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Asking the clergy: Books that nourish the soul

So often, a stroll down bookstore aisles in search of a good read can be daunting when there are so many selections. Going on the Internet in search of reading material multiplies the choice astronomically. This week's clergy share some books and other sources that provide inspiration and edification.


Cantor Lisa Ann Green, Temple Beth Emeth, Mount Sinai:

I turn to several recent books for spiritual support and enrichment.

"Making Prayer Real: Leading Spiritual Voices on Why Prayer is Difficult and What to Do About It" (Jewish Lights, 2010, 320 pages, $19) by Rabbi Mike Comins is filled with essays on how prayer works and different ways of thinking about prayer that help me toward a deeper connection with God.

"Unscrolled: 54 Writers and Artists Wrestle With the Torah" (Workman Publishing, 2013, 384 pages, $18), edited by Roger Bennett, is a compilation in which each section is preceded by a brief, conversational synopsis of the text. For each one, there's a summary followed by a creative piece, from fiction to photo essays to comics to poetry, based on the rabbinical idea that we all stood at Mount Sinai when the Torah was revealed, and each person "saw a 'different face' of the text."

Alden Solovy's "Jewish Prayers of Hope and Healing" (Kavanot Press, 2013, 242 pages, $25) is filled with prayers that touch on life's joys and sorrows. It includes blessings for new love, for grief at a child's depression and self-inflicted wounds, for the hope of fertility treatments and for mixed happiness and sadness when a child leaves home.

My very favorite spiritual writer is Stacey Zisook Robinson, whose blog, "Stumbling Towards Meaning" (nwsdy.li/staceyrobinson) calls itself "One woman's search for God, community, and a decent cup of coffee in a really hectic world." Her experiences as a single mother and a spiritual seeker fill her inspiring essays and poetry, as she wrestles with God, doubt and joy.

 

Samantha Tetro, Samantha's Lil Bit of Heaven, East Northport:

What I love about the Lord is how he created in each one of us a vacancy in our hearts that only he can fill. His greatest desire is to have a personal relationship with us. The beautiful part is that God says in his word . . . "You will find me if you seek me with all your heart" (Jeremiah 29:13). He wants to be found.

Sometimes that quest for truth begins with books other than the Bible. It did for me. "The Case for Christ" (Zondervan, 2013, 320 pages, $16) by Lee Strobel is a journalist's personal investigation of the evidence for Jesus. There is also "The New Evidence That Demands a Verdict" (Nelson, Thomas, Inc., 1999, 816 pages, $30), a power-packed book by Josh McDowell that delves into the question "Was Jesus a liar, lunatic or Lord?" (joosh.org/liar-lunatic-or-lord-2/).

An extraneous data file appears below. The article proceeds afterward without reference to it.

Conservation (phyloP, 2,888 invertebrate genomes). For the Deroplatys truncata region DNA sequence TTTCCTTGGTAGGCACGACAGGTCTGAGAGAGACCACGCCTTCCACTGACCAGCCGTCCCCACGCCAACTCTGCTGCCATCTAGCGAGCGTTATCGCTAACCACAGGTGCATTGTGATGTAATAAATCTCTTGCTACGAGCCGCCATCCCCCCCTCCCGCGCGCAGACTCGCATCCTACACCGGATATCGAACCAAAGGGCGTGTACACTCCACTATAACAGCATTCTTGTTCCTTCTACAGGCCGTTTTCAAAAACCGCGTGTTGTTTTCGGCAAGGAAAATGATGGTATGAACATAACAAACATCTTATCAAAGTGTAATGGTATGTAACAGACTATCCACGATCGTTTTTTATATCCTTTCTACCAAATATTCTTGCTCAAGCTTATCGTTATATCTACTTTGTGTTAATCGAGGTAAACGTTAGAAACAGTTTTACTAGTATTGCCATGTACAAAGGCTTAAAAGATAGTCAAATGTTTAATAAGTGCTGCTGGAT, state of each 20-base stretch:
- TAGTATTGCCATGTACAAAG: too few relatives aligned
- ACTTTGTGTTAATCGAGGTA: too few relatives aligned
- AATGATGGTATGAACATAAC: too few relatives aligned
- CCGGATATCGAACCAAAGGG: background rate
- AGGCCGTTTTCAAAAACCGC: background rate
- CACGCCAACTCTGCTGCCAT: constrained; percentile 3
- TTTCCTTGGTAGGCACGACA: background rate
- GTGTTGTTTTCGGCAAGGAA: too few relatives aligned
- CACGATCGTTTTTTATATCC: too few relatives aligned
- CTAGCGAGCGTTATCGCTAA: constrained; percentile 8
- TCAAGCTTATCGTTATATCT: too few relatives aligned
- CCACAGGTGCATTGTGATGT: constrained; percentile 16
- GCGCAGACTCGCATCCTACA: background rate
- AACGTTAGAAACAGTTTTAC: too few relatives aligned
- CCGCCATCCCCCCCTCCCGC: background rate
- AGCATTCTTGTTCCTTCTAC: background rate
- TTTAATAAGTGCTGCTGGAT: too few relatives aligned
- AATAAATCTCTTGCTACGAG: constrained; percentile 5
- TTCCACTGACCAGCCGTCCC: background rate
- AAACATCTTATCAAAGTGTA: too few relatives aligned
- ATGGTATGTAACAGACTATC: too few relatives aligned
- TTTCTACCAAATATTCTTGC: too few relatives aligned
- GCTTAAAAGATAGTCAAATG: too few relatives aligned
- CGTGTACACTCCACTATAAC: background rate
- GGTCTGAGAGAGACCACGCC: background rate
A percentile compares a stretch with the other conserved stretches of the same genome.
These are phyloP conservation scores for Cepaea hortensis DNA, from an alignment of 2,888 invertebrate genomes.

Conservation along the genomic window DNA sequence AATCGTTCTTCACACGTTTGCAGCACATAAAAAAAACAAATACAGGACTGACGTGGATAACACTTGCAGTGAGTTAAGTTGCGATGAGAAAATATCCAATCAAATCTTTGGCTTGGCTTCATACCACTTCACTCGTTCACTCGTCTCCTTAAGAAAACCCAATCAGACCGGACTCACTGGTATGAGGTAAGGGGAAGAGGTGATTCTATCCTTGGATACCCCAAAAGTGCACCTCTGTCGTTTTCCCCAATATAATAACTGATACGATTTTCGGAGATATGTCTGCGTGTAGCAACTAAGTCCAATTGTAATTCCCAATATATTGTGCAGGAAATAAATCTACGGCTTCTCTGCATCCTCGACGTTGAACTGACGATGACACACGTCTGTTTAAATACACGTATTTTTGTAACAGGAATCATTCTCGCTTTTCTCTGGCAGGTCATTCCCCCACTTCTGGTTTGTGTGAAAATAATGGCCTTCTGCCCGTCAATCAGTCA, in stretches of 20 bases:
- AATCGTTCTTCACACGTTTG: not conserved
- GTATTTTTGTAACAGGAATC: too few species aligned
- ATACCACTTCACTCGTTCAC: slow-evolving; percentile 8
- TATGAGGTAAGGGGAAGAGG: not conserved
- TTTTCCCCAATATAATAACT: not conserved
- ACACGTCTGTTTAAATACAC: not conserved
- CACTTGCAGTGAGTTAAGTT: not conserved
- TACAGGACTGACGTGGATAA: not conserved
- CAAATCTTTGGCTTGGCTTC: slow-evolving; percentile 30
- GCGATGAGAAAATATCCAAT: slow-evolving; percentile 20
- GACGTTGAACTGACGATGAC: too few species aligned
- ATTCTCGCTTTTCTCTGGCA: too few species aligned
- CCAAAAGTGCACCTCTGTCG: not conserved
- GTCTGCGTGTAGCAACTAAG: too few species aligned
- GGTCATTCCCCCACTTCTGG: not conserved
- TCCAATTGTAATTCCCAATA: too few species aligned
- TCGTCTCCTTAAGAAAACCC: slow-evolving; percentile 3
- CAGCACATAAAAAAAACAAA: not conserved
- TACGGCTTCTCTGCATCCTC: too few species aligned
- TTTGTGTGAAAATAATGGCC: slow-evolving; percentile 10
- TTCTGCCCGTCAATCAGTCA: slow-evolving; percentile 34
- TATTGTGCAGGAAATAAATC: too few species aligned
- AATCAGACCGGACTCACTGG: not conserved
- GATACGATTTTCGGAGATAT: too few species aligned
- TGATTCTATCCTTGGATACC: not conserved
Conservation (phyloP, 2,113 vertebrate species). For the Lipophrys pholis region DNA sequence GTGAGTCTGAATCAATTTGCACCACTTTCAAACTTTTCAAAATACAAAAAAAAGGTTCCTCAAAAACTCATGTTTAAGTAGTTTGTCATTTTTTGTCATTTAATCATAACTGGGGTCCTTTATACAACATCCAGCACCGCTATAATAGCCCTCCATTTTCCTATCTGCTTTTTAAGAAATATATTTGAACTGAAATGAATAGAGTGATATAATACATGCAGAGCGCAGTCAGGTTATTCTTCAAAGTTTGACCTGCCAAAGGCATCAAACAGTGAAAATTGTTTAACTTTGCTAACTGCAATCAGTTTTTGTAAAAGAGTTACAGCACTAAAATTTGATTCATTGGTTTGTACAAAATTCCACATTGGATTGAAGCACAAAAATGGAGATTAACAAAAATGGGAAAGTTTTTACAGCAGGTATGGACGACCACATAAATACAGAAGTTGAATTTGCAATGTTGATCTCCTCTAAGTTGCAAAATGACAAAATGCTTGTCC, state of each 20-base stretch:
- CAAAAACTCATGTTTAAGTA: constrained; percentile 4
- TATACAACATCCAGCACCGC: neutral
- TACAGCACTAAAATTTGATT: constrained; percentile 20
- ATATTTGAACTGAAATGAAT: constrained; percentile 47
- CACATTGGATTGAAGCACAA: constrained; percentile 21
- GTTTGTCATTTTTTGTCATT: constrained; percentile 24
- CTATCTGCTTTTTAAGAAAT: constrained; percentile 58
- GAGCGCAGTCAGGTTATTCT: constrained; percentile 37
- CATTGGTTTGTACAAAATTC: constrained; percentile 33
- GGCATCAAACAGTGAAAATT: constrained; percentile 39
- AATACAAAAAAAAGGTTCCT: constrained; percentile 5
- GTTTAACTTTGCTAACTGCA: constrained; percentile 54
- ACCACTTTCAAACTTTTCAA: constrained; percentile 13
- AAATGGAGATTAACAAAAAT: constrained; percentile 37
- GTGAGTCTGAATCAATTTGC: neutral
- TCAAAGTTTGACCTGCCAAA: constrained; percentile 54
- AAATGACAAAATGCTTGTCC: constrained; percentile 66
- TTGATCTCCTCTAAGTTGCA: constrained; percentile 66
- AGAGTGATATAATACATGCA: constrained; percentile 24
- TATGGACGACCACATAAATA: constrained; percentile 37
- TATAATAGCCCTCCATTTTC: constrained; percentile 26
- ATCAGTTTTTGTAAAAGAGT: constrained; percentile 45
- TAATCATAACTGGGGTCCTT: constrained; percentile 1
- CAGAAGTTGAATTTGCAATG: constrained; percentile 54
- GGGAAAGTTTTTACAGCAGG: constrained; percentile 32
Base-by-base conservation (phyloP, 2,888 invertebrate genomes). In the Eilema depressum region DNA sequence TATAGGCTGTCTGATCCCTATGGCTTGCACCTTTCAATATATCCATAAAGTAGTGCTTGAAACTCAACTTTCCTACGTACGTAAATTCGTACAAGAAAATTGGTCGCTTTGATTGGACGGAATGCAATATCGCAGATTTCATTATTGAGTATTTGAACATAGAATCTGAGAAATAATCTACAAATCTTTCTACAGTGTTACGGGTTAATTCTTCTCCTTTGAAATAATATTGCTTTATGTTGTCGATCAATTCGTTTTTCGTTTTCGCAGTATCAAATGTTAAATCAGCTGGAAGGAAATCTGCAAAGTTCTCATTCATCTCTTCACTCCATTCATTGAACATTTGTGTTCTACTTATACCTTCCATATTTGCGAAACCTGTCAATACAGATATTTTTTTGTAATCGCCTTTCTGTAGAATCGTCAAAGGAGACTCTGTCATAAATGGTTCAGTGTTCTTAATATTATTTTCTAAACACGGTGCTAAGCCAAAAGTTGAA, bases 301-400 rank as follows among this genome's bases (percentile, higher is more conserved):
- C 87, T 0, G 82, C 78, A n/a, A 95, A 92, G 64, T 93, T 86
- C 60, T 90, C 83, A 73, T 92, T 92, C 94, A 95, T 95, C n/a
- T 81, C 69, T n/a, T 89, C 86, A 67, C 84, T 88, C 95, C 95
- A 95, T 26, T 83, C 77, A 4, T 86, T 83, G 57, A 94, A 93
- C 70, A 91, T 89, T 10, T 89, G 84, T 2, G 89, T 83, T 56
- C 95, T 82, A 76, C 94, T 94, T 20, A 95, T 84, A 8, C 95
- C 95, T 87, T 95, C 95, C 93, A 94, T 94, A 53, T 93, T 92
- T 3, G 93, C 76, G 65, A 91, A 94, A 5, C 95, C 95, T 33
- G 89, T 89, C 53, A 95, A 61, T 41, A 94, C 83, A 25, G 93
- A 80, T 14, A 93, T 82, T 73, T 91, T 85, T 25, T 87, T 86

There's also "Betrayed!" (author Stan Telchin, Chosen Books, 2007, 160 pages, $18) which shares the personal journey of a man's search for truth about the Messiah.

All these books can lead you to discover the one who loves you with an everlasting love and can transform your life in ways you could never dream of.

 

Sister Kathryn Madden, community leader, Ronkonkoma Cenacle Retreat Center and Convent:

In "Essence of Prayer," (Hiddenspring, 2006, 210 pages, $18) Carmelite spiritual writer Ruth Burrows, OCD, frees you and me from a huge misconception that prayer is about what we do, our words, our efforts. For Burrows, the essence of prayer is essentially what God does, how God addresses us, looks at us. She says that when we enter into prayer, whatever our practice, it is not something we are giving to God, but what God is doing for us. And what God is doing for us is giving the divine self in love.

Burrows asserts that we must abandon our preoccupation with our efforts, methods, success and good feelings in prayer. The only thing that matters is that we believe God is truly the doer and giver in prayer, and that we stay there with Him, regardless of how we feel or don't feel. As a spiritual director, I concur with Burrows that the most profound expression we can give to faith is to set aside an inviolable time each day, no matter how short, when we deliberately affirm God's, Jesus' absolute love for me here and now, and that we stay there in blind trusting faith, receiving it.

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